We've had lots of good times in Boquete with Mary Ellen and Randy over the past couple of years.  They have shown us all around and we've met lots of their friends.  Now up here "on our own" we have met a lot of the local gringos as we have  joined in some of the activities such as hiking, dinners and the weekly Tuesday Market (& meeting/program) - we can buy wonderful home-made breads, soups, hydroponic greens and other produce, hand-made wares, arts & crafts, etc.  (There's always a spicy Thai soup that I look forward to for breakfast, and Steve likes the potato & cheese empanadas.)  We stock up on bread (e.g., green olive & rosemary, jalapeño & cheese), and fresh arugula and basil (picture below - have you ever seen such BIG leaves?!).




Typical Indian family on Sunday stroll; man carries machete; woman & girl in traditional dress Indian boys playing while on my walk Angel's Trumpet plants with it's pendulous flowers are a common, colorful sight Hydroponic greenhouse
Spring is strawberry (fresa) season so fresh berries & cream are sold along the roadsides Using oxen to prep field in spring; besides coffee, there are potato (mid) & onion (rt) fields nearby; they cultivate on steep slopes; irrigation trenches essential to handle the rains during rainy season
Bananas Double rainbow from their house (lt); rainbows are very common up here due to afternoon rains Passion Flower Stop by Cafe Ruiz for some coffee - they are one of the largest producers in Panama
Hiking Caldera hot springs Hiking on the Pipeline trail
Caldera River runs along edge of Boquete town; Nov. 2008 massive flooding totally destroyed a bridge (a 2nd bridge had just been completed the week before) and many homes/businesses, and discombobulated the river; above major project to "redefine" river and protect town Rainbow Eucalyptus tree trunk; bark peels off to reveal a multitude of color Very steep concrete carriles, or rails, to drive on to access Randy & ME's house; there's another set above these; tough when raining . . . or walking up!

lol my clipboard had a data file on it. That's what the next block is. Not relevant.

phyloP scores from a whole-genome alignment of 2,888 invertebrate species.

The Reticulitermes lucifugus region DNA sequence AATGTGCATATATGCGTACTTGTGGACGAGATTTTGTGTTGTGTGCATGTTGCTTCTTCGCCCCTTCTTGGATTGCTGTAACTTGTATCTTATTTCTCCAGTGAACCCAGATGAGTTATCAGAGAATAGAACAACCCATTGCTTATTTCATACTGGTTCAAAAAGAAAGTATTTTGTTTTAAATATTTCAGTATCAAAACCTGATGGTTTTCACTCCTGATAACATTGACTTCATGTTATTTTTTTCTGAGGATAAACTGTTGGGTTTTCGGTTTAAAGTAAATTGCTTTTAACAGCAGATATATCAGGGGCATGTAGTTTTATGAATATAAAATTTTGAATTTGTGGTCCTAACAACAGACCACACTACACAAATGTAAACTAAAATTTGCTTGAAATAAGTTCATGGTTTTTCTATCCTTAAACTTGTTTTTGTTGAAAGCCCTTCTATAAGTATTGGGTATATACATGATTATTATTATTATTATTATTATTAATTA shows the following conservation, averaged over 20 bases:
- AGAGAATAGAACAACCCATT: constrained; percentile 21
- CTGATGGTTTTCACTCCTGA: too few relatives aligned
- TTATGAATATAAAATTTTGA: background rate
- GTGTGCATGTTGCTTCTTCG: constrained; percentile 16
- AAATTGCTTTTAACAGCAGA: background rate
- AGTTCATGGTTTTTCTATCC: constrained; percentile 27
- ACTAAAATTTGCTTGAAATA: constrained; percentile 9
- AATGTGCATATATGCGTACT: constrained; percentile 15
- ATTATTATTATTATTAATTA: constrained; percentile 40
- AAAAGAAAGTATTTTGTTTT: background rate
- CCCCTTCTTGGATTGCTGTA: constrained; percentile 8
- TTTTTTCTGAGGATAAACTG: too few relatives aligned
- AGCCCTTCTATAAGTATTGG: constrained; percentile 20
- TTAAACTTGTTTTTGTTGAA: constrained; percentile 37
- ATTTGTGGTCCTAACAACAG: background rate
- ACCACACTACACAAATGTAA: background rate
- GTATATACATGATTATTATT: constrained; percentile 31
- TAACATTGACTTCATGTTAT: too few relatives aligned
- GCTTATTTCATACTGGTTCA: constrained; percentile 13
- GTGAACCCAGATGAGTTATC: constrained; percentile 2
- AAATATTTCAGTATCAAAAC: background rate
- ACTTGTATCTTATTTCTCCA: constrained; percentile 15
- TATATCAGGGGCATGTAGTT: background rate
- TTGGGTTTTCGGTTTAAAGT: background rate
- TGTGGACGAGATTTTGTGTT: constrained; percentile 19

(Lt. Steve walking up; Rt. view from top)

Boquete Christmas Parade 2009 Street vendor selling molas made by Kuna Indians in San Blas Islands Tame deer at Lerida coffee finca (plantation) Henry, son of Indian groundskeeper
Odd beetle on coffee plant Mani ("little peanut"), pretty for landscaping, grows wild and is planted on hillsides to prevent erosion and mudslides Boquete Flower & Coffee Festival 2009

Why he's playing Peruvian pan flutes and is dressed as a North-American  Indian nobody could figure out ???  .  .  .

.  .  .  speaking of which  .  .  .





Panama has seven recognized indigenous Indian tribes that generally live in their own comarca, similar to an Indian reservation with it's protected area and own political system.  They have their own language distinct from Spanish.  Some of these tribes have blended in with the general population, while others have managed to hold on to their traditions and their own language. 

The provinces of Chiriquí (includes Boquete and David) and Bocas del Toro is home to the Ngöbé-Buglé (formerly Guaymí) tribe, which comprises roughly one-half of the indigenous population of Panama.  They speak Spanish but have attempted to preserve their traditional way of life.  Most notably is that the women and girls wear their traditional dress, call la nagua :  colorful, loose-fitting, full-length dress (almost mumu style), with a pinafore-type collar.  The collars, sleeves, waist and bottom are trimmed with what at first glance looks like rickrack, but upon closer inspection is tedious, labor-intensive, hand-embroidery.  Others are made by hand-sewn appliqués, piecing layers of different colored fabrics together on top of the dress material (a bit reminiscent of molas).  The jagged edges and bright colors mimic the surrounding mountains and forests.  The men and boys wear regular western dress.